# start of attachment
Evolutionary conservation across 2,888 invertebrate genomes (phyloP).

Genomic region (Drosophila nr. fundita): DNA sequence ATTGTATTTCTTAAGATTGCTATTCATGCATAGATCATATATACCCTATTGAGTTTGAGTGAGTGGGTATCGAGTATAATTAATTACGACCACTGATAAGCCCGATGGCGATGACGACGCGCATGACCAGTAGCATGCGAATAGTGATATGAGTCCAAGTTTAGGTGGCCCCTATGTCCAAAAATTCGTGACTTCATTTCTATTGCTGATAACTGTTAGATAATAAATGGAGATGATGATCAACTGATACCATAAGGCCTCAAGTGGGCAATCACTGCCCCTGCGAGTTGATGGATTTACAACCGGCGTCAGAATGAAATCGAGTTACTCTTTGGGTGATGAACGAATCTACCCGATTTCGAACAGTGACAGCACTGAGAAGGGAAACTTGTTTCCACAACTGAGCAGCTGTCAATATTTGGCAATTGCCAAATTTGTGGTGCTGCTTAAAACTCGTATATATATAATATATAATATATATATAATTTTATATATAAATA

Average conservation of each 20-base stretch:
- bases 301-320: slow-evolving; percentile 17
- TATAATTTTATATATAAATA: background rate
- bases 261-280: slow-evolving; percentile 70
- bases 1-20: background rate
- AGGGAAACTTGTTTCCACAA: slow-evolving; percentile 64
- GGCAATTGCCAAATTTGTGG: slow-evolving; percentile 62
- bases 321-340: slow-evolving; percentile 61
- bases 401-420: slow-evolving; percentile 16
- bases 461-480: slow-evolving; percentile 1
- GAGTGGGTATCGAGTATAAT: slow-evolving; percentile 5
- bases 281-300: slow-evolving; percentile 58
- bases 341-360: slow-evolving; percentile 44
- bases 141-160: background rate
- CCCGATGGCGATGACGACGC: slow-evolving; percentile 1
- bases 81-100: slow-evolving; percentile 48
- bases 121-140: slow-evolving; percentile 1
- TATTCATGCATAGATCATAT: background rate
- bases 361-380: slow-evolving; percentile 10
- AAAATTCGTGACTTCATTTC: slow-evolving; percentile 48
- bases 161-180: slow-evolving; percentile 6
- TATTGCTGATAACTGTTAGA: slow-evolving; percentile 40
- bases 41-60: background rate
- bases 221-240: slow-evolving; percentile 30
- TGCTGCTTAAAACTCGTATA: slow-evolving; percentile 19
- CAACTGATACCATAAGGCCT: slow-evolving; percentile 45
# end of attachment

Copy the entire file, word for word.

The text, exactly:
Evolutionary conservation across 2,888 invertebrate genomes (phyloP).

Genomic region (Drosophila nr. fundita): DNA sequence ATTGTATTTCTTAAGATTGCTATTCATGCATAGATCATATATACCCTATTGAGTTTGAGTGAGTGGGTATCGAGTATAATTAATTACGACCACTGATAAGCCCGATGGCGATGACGACGCGCATGACCAGTAGCATGCGAATAGTGATATGAGTCCAAGTTTAGGTGGCCCCTATGTCCAAAAATTCGTGACTTCATTTCTATTGCTGATAACTGTTAGATAATAAATGGAGATGATGATCAACTGATACCATAAGGCCTCAAGTGGGCAATCACTGCCCCTGCGAGTTGATGGATTTACAACCGGCGTCAGAATGAAATCGAGTTACTCTTTGGGTGATGAACGAATCTACCCGATTTCGAACAGTGACAGCACTGAGAAGGGAAACTTGTTTCCACAACTGAGCAGCTGTCAATATTTGGCAATTGCCAAATTTGTGGTGCTGCTTAAAACTCGTATATATATAATATATAATATATATATAATTTTATATATAAATA

Average conservation of each 20-base stretch:
- bases 301-320: slow-evolving; percentile 17
- TATAATTTTATATATAAATA: background rate
- bases 261-280: slow-evolving; percentile 70
- bases 1-20: background rate
- AGGGAAACTTGTTTCCACAA: slow-evolving; percentile 64
- GGCAATTGCCAAATTTGTGG: slow-evolving; percentile 62
- bases 321-340: slow-evolving; percentile 61
- bases 401-420: slow-evolving; percentile 16
- bases 461-480: slow-evolving; percentile 1
- GAGTGGGTATCGAGTATAAT: slow-evolving; percentile 5
- bases 281-300: slow-evolving; percentile 58
- bases 341-360: slow-evolving; percentile 44
- bases 141-160: background rate
- CCCGATGGCGATGACGACGC: slow-evolving; percentile 1
- bases 81-100: slow-evolving; percentile 48
- bases 121-140: slow-evolving; percentile 1
- TATTCATGCATAGATCATAT: background rate
- bases 361-380: slow-evolving; percentile 10
- AAAATTCGTGACTTCATTTC: slow-evolving; percentile 48
- bases 161-180: slow-evolving; percentile 6
- TATTGCTGATAACTGTTAGA: slow-evolving; percentile 40
- bases 41-60: background rate
- bases 221-240: slow-evolving; percentile 30
- TGCTGCTTAAAACTCGTATA: slow-evolving; percentile 19
- CAACTGATACCATAAGGCCT: slow-evolving; percentile 45